Major Fire in U.S. History and the Codes Regulations It May Have Influenced Research Paper

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fire in U.S. history and the codes/Regulations it may have influenced

Fire safety: The 'Big Blowup' of 1910

Only five years after the U.S. Forest Service was established in 1905, a series of deadly forest fires engulfed Idaho, Montana, and Washington. Fire season began unusually early that year, starting with a larger wildfire in the Blackfeet National Forest in northwestern Montana on April 29, 1910. Conditions remained extremely parched throughout the summer. On August 10, brushfires began breaking out in Montana, Idaho, Washington and Oregon. Over 4,000 troops as well as firefighters were called into action. The men appeared to have the fires contained until hurricane-force winds on August 20 reactivated the fires, causing flames hundreds of feet high. "Trains raced to evacuate towns just ahead of the flames" ("1910 Fires," U.S. Forest Service History, 2012).

Over the summer of 1910, "1,736 total fires burned more than 3 million acres of private and federal land and consumed an estimated 7.5 billion board feet of timber. At least 85 people were killed" and more than 5 million acres were consumed by fire ("1910 Fires," U.S. Forest Service History, 2012). Smoke and soot from the fires reached all the way to New England and Greenland ("1910 Fires," U.S. Forest Service History, 2012). Rather than trying to stop the fire and protect their homes, residents fled in trains for their lives. Of the Idaho forest rangers' efforts, it is written: "they fought shovel by shovel, bucket by bucket -- now not to control the blaze, but to survive it" (Jamison 2010).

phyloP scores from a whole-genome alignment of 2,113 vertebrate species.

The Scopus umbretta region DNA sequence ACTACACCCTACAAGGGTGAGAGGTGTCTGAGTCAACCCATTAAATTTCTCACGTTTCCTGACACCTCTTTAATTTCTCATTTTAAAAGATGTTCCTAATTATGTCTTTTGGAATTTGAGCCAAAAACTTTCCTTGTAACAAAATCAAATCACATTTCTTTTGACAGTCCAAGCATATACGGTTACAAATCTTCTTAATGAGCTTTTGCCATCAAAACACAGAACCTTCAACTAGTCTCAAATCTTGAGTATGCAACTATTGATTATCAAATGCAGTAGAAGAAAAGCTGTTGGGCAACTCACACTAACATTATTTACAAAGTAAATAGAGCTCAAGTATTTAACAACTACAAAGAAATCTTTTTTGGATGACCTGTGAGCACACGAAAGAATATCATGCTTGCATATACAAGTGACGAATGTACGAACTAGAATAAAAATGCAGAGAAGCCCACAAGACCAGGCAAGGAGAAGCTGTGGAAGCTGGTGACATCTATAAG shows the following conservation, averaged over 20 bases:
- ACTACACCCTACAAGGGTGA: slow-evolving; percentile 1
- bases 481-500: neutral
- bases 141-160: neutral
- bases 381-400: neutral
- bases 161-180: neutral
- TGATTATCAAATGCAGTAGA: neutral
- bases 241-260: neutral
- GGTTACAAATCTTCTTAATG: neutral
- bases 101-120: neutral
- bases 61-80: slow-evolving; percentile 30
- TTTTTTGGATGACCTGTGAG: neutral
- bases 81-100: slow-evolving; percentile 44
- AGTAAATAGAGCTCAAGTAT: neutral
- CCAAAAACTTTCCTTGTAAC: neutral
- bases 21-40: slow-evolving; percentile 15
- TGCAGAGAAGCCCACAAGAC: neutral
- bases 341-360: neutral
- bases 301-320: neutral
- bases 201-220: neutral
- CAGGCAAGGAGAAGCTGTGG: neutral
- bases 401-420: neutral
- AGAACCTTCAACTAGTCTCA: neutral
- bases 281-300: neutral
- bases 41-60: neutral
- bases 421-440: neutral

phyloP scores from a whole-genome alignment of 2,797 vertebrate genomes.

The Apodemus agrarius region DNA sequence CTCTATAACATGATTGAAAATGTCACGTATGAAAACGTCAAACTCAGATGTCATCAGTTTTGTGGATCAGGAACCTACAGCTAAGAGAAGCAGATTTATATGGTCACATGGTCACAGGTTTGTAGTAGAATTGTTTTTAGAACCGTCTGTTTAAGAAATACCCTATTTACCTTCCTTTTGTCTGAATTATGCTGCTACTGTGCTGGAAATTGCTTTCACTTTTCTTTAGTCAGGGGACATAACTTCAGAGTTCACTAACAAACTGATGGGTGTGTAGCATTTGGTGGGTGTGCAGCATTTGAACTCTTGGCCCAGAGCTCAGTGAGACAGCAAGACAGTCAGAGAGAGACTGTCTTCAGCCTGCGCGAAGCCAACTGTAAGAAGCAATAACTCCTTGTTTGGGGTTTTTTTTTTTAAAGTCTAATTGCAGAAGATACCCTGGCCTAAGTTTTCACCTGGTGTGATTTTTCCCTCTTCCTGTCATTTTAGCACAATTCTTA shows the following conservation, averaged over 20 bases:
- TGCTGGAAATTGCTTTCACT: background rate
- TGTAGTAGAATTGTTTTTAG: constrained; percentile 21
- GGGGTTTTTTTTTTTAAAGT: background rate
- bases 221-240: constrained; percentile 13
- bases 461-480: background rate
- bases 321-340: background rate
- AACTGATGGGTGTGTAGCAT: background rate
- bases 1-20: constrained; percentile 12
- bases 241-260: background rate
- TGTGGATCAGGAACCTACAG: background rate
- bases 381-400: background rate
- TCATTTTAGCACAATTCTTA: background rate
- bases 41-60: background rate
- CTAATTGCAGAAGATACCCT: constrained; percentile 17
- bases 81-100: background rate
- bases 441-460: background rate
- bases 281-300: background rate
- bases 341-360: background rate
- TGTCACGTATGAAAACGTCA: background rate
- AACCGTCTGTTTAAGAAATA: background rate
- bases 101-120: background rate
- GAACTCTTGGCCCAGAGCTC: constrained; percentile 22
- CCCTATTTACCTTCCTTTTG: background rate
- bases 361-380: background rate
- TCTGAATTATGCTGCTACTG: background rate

The fires made a lasting impact upon the American terrain -- and American politics. When Roosevelt was elected, there was little support for funding the preservation of public land. But "opposition in the Senate to federal purchase of eastern forests had gone up in the smoke of a 1910 holocaust in Idaho" (Egan 2009). Before, Congress had resisted funding the Forest Service, but the heroism shown fighting the fires turned the sway of public sentiment. "Barely ten months after the fire, Congress doubled the money in the Forest…

Sources Used in Document:

Works Cited

"1910 Fires." U.S. Forest Service History. 3 Mar 2012. 22 Apr 2012.

Egan, Timothy. The Big Burn. Houghton Mifflin Harcourt. 2009. Exercpted:

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